Mayor – City Council Raise Taxes By 5.69 Percent [YouTube]
At Monday night's Missoula City Council meeting, the 2016 budget was approved, and with it comes a 5.69 percent increase in taxes.
Ward Two's Adam Hertz said the council added to Missoula's already high tax burden.
"The city council finalized the budget raising taxes by 5.69 percent, which is added to the already high taxes in Missoula," Hertz said. "Residents in Missoula already pay the highest taxes among major cities in Montana. The mayor's budget had a tax increase of slightly less than that, but city council members added some additional spending. They did cut a few things, but overall, the council increased spending even more than the mayor requested."
Hertz said the small increases here and there throughout the budget are not as troublesome as the method used to provide funds for the city in the first place.
"We need to go back and take another look and start with a zero-based budget and determine if the money we're spending is truly necessary to run a city," he said. "I maintain that it's not, and that's why, in my opinion, Missoulians pay the highest property taxes among major cities in Montana, and that's why it's so difficult for people to start new businesses, buy homes and make it in Missoula."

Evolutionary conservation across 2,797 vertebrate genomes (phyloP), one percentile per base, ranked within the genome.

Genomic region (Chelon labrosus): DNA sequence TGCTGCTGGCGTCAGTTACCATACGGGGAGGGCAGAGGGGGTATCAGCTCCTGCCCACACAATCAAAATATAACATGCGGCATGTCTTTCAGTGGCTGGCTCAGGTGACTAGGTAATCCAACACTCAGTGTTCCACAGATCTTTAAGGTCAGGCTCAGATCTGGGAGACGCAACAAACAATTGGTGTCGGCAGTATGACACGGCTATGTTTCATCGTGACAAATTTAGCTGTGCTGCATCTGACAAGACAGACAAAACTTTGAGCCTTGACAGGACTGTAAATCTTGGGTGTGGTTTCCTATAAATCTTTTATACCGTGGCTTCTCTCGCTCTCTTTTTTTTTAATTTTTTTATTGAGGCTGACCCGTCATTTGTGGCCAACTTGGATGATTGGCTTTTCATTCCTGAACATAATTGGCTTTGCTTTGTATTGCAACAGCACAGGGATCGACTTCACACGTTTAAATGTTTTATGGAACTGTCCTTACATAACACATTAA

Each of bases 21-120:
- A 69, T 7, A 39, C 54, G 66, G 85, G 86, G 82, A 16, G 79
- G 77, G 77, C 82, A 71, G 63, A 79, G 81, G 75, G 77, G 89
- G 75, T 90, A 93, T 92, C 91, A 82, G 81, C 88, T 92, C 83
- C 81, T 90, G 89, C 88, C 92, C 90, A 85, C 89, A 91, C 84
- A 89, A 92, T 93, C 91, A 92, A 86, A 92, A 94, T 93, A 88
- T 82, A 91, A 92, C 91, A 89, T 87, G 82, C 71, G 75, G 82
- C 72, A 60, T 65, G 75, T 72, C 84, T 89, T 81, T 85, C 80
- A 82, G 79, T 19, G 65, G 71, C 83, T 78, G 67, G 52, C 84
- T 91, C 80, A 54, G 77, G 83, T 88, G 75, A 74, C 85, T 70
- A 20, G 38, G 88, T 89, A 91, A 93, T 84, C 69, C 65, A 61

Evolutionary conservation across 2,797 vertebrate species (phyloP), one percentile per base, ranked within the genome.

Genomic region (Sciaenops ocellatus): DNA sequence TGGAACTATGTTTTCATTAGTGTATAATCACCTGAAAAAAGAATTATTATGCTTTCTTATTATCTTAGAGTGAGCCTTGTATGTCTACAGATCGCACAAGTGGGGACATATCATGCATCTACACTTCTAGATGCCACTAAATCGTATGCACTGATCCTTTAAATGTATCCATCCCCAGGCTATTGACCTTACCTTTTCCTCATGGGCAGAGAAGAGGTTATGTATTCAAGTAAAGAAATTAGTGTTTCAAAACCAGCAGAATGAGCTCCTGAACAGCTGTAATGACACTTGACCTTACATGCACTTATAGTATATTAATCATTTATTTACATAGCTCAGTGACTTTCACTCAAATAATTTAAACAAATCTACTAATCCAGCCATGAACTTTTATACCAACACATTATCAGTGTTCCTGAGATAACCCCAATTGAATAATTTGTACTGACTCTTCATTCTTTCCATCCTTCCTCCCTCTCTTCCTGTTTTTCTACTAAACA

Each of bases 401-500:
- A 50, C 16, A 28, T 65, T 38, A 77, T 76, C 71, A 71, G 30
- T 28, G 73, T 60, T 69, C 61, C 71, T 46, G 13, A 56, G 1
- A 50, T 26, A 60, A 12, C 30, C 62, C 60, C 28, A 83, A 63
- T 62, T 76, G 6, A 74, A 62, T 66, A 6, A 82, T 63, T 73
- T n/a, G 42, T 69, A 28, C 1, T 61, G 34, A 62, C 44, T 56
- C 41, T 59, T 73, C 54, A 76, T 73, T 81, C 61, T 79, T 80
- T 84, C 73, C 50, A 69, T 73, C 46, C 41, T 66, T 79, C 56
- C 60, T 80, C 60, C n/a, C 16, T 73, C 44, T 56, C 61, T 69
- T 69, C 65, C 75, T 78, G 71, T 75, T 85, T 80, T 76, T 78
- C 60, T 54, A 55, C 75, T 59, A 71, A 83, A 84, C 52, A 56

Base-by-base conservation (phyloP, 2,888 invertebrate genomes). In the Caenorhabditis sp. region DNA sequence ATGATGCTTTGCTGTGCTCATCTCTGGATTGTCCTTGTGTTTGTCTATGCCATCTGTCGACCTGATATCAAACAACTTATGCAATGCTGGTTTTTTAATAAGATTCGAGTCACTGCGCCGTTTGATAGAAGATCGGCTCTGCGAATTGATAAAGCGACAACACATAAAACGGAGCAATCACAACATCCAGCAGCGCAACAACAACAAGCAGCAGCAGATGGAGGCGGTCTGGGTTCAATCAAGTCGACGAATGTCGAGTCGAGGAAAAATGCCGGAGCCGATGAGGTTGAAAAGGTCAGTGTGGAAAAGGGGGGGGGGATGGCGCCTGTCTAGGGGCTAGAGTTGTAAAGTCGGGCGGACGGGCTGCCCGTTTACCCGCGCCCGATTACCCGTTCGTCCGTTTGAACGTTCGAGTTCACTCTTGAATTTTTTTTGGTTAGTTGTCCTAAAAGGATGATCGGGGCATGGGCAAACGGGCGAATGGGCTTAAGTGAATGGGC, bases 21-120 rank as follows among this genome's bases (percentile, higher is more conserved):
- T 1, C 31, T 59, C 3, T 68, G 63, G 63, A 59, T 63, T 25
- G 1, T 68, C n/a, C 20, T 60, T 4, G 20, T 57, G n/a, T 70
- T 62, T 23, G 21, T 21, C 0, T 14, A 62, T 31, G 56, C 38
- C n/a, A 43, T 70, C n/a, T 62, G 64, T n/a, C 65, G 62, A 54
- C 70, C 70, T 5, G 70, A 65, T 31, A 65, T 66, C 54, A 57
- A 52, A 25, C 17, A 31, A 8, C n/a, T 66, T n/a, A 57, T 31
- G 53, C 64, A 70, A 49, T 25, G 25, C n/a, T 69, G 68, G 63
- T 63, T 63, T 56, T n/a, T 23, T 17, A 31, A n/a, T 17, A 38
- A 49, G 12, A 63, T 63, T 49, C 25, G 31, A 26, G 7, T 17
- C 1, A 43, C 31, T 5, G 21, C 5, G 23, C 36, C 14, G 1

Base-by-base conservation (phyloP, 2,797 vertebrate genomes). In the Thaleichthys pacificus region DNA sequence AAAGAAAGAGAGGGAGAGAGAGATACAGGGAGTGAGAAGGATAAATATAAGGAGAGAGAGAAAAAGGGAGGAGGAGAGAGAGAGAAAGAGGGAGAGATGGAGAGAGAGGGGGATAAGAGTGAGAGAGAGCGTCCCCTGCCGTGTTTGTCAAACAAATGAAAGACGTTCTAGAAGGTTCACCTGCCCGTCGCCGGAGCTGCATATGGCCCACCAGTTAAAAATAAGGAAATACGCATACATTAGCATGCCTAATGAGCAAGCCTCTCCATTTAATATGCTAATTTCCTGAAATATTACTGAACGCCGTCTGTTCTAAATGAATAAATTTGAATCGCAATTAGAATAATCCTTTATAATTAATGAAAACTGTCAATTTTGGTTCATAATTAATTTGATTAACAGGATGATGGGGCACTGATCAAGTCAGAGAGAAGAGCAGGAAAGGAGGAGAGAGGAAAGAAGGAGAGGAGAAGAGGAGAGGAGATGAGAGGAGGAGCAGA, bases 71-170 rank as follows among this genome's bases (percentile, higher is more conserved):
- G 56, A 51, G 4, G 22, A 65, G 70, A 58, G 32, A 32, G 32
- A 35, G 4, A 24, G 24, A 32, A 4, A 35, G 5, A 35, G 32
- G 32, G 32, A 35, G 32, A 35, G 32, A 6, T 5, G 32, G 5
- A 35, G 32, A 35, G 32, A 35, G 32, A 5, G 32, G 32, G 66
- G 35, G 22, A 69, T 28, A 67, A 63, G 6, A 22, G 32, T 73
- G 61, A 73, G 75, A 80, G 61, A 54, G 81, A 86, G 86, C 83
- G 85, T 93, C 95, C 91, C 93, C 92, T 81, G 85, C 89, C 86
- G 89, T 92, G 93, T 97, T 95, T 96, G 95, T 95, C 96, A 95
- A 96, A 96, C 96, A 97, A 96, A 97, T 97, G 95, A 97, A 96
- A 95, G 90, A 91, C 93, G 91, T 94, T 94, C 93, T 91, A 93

Hertz said the council voted to hold a primary for Ward Two, to narrow the field from four candidates to the top two, which will be conducted on September 15.
After November's election, the council will have a new look, in as many as six new council members will be chosen. Hertz said it's a once-in-a-lifetime opportunity to begin a new direction for the city.
"It all depends on what the voters decide," Hertz said. "There are quite a few candidates that are endorsed by Mayor Engen and various members of the council, and if you go that way, you'll get more of the same. There are others who are running more independent campaigns, some who are more fiscal conservatives, and if you elect those kids of folks you can expect to see some change in the way the city is run."
"This is probably a greater shot to make a change in city government than we've seen in many years," he said. "It's a lot easier to run when there's no incumbent, and I just encourage people to get involved and to support the candidates that will represent the interests of the people and the interests of the taxpayers."